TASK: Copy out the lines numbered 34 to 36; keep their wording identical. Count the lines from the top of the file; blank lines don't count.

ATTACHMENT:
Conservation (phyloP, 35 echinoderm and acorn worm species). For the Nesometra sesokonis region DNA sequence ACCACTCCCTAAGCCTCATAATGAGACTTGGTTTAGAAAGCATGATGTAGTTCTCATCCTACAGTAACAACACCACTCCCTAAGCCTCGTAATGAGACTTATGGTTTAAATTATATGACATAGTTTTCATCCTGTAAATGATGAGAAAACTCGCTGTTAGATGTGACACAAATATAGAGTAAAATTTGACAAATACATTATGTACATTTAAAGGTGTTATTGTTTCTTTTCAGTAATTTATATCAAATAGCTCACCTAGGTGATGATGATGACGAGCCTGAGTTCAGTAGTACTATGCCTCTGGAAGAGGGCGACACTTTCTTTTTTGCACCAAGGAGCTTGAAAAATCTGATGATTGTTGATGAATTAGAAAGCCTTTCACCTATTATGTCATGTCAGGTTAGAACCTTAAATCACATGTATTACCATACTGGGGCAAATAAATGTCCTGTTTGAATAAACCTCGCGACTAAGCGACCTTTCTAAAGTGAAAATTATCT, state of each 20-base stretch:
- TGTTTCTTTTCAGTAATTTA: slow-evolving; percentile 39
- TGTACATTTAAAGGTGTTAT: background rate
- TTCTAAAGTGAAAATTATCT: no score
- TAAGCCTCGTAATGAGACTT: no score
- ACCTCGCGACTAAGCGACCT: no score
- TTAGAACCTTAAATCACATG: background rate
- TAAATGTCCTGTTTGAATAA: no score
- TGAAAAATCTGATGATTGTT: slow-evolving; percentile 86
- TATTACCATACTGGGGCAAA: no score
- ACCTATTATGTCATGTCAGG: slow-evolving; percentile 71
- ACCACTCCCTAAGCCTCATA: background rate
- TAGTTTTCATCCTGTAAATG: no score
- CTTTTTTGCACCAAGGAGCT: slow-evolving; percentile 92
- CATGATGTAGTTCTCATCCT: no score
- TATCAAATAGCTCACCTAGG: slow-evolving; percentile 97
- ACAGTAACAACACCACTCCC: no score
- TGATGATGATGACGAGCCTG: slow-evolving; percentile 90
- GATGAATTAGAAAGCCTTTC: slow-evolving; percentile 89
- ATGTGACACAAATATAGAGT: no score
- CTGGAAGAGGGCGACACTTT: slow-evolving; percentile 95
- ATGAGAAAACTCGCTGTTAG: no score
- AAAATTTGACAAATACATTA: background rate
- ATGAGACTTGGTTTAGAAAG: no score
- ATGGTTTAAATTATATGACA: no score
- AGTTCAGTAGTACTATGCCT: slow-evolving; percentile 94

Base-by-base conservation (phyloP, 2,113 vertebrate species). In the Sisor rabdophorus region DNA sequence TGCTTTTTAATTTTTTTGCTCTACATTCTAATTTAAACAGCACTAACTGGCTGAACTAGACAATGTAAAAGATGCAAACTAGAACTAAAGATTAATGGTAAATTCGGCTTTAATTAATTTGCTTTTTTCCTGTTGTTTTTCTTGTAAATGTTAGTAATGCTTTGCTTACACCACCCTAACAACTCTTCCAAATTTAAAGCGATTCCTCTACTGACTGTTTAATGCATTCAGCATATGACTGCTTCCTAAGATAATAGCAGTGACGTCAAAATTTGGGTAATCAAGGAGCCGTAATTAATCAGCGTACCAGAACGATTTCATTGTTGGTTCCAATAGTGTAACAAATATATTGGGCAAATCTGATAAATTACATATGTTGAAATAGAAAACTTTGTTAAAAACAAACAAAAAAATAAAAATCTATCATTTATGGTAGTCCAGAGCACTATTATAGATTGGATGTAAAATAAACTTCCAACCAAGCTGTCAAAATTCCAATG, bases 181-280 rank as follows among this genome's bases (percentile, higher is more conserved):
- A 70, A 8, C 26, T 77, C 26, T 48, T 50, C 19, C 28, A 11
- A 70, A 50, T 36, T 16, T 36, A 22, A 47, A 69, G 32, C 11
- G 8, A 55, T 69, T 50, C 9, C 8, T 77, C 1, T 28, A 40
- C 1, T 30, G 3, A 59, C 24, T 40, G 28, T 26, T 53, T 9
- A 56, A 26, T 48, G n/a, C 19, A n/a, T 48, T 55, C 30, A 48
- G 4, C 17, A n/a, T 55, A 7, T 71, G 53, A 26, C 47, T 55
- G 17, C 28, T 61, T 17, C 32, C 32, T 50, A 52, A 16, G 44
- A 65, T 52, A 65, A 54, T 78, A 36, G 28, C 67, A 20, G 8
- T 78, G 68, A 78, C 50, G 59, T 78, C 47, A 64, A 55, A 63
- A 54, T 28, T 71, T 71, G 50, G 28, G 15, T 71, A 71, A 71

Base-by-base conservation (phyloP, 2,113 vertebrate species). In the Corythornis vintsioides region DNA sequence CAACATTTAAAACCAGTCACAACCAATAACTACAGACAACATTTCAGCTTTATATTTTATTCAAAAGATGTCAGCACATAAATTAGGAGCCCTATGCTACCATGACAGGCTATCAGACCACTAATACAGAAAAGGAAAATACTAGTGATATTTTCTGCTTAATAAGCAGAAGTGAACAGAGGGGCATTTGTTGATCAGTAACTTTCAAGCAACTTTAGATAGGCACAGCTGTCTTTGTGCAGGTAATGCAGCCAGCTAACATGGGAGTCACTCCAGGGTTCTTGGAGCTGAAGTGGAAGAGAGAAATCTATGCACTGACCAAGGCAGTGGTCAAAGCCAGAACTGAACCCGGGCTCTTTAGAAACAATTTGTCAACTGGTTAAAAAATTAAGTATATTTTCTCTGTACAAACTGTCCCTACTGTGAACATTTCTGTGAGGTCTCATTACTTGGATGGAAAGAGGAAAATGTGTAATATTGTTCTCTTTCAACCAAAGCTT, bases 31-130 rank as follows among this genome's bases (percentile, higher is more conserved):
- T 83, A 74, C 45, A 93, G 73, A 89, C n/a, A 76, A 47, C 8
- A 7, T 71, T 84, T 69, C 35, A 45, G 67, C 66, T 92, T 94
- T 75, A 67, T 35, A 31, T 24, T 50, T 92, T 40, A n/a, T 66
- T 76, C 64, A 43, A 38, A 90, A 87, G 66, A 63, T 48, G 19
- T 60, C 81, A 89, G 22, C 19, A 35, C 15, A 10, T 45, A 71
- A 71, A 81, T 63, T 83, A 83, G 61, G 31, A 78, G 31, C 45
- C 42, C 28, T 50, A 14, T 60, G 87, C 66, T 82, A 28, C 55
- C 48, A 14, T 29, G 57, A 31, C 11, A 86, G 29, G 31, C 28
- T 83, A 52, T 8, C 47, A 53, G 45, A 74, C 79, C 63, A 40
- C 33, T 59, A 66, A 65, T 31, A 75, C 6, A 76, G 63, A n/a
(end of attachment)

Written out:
- G 17, C 28, T 61, T 17, C 32, C 32, T 50, A 52, A 16, G 44
- A 65, T 52, A 65, A 54, T 78, A 36, G 28, C 67, A 20, G 8
- T 78, G 68, A 78, C 50, G 59, T 78, C 47, A 64, A 55, A 63